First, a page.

Since 2021, a lunchbox-sized robot has produced oxygen on Mars.
MOXIE was part of NASA’s Perseverance rover mission, according to MIT. In the past year and a half, “MOXIE was able to create oxygen on seven experimental runs,” MIT reports.
MIT compared MOXIE’s oxygen output to “a little tree on Earth.” (How much a braggadocious tree produces is uncertain.) A bigger version of the gadget might pump out significantly more oxygen, and even this little amount could be a breakthrough in Mars exploration.
“MOXIE is designed to fit onboard the Perseverance rover and run for brief periods, starting up and shutting down with each run,” MIT adds. A full-scale oxygen plant would have bigger, continuous-running machines.
No single tree contributes all of Earth’s oxygen, and few fit in lunch boxes. It seems reasonable that technology capable of creating oxygen on Mars would need to be big—or at least bigger than the current version of MOXIE—and able to operate constantly.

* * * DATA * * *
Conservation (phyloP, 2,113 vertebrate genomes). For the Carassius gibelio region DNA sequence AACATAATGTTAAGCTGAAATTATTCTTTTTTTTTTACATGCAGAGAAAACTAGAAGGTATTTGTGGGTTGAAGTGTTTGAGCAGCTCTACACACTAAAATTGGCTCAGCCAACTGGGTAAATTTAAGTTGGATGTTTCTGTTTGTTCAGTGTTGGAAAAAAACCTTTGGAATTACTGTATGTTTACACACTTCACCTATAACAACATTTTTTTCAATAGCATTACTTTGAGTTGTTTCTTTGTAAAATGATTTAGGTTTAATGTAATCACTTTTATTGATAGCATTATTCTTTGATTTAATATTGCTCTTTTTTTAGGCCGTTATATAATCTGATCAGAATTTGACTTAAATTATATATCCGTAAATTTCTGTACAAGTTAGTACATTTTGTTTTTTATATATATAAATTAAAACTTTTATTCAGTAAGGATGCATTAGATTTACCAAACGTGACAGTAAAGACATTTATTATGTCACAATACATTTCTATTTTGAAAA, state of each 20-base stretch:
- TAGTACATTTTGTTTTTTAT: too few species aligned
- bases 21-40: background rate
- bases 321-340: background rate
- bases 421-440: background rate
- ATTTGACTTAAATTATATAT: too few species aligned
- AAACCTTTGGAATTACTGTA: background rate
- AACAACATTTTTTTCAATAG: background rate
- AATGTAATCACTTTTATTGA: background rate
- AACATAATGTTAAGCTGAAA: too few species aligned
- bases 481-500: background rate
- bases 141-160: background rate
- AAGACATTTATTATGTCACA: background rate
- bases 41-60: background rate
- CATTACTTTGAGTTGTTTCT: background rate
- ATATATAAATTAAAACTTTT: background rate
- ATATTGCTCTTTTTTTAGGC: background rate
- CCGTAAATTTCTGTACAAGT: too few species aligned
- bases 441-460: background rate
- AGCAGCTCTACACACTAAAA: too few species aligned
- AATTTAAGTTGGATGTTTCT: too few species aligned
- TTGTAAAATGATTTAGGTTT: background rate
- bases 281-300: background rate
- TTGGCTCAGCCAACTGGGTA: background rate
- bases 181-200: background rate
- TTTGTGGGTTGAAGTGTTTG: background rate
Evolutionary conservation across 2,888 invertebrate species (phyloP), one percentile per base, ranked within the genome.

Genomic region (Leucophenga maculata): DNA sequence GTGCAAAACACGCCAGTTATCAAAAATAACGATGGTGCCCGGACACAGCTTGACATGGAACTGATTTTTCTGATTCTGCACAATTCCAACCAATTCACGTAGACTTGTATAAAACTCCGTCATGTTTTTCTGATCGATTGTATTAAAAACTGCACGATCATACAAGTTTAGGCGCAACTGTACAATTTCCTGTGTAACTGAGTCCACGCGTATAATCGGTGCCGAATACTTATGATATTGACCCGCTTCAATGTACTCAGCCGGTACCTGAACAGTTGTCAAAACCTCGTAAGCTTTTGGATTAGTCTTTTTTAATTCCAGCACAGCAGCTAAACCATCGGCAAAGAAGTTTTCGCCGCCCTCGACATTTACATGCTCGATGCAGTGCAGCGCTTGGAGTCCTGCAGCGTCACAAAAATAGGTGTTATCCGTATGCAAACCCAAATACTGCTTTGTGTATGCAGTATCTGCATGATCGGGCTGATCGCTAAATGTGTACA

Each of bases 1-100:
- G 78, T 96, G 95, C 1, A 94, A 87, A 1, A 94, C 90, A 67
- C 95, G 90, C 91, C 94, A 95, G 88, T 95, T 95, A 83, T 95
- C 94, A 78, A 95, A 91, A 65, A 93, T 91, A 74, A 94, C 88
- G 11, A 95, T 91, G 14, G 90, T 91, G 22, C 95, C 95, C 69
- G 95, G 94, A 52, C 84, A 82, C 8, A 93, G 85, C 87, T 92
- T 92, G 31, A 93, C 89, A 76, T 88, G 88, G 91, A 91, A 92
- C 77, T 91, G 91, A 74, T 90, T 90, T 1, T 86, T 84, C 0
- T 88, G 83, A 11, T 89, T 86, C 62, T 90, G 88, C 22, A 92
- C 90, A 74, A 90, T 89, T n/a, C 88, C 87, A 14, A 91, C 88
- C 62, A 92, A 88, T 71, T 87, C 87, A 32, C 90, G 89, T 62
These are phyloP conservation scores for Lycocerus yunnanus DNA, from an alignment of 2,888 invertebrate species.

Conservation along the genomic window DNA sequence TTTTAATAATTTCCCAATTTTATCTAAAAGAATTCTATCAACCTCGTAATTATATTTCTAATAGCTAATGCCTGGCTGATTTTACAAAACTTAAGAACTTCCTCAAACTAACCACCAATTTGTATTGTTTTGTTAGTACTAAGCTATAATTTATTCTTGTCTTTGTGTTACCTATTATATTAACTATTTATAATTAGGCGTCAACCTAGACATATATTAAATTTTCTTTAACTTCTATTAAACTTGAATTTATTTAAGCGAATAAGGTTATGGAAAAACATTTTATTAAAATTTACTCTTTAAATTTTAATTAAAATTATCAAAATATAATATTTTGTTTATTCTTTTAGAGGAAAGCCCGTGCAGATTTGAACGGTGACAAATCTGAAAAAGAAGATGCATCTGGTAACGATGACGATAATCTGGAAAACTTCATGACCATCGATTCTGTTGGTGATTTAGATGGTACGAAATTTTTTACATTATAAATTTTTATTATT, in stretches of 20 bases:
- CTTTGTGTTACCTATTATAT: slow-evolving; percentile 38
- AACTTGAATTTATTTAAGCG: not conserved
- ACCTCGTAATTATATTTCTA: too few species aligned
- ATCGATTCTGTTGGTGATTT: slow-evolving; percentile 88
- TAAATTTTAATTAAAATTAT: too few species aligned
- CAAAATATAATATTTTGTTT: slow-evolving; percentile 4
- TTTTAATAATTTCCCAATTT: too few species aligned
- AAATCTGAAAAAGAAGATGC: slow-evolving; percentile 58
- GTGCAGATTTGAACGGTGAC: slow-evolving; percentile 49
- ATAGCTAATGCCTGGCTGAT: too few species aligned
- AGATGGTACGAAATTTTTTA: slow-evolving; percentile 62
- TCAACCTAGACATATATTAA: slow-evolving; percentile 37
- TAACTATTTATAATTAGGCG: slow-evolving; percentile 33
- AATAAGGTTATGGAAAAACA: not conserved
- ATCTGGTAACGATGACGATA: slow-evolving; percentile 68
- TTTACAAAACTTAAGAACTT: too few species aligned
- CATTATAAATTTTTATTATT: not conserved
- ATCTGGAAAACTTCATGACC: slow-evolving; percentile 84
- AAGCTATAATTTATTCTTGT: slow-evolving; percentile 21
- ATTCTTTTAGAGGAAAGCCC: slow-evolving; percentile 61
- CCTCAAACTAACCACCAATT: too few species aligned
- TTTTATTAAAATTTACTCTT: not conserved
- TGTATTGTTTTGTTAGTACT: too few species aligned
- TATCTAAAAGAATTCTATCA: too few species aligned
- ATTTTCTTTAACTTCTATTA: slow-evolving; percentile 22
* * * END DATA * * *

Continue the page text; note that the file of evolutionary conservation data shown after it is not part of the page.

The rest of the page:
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MOXIE’s oxygen production from Martian air
The MOXIE mechanism filters incoming Martian air. Pressurized air is delivered via a Solid OXide Electrolyzer (SOXE). SOXE splits CO2-rich air electrochemically into oxygen ions and CO2. Separated oxygen ions recombine to generate O2, breathable oxygen.
The goal is to send a scaled-up version of MOXIE to Mars before people arrive. According to experts, when people reach Mars, the system should produce enough oxygen to sustain them and power a rocket for the return trip to Earth.